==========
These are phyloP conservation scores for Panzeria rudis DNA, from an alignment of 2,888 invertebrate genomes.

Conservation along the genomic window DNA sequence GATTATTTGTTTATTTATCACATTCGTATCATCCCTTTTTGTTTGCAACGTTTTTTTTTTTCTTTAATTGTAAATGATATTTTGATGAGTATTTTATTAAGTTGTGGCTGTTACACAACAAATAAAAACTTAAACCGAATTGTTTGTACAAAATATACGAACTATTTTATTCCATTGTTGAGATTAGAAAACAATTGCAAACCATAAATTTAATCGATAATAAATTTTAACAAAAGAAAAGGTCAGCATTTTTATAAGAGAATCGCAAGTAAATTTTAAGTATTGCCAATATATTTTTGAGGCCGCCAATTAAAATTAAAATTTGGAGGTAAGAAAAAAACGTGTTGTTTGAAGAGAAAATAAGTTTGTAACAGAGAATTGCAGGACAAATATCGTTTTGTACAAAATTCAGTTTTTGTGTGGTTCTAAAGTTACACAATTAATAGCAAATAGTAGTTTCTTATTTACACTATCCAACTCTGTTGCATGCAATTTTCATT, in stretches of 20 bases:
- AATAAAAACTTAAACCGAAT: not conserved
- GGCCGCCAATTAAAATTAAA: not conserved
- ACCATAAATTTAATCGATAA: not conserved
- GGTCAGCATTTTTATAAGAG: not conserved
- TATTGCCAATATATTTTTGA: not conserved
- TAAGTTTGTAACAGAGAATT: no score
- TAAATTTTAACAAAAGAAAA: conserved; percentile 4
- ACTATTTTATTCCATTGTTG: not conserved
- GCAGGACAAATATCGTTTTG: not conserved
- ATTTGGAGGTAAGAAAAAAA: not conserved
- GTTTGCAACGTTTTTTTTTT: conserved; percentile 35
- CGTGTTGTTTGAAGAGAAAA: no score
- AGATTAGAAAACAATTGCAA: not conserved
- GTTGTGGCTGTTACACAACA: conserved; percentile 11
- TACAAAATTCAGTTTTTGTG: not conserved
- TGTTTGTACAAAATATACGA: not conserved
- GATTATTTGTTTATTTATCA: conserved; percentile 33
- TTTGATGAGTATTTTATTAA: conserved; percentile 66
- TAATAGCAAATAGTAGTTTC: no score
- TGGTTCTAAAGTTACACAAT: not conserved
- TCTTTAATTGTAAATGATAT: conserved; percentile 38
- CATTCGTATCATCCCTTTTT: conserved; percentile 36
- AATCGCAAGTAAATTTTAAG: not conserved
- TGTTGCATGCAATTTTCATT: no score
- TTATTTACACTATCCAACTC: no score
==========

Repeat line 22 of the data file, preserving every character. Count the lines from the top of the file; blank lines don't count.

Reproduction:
- TGGTTCTAAAGTTACACAAT: not conserved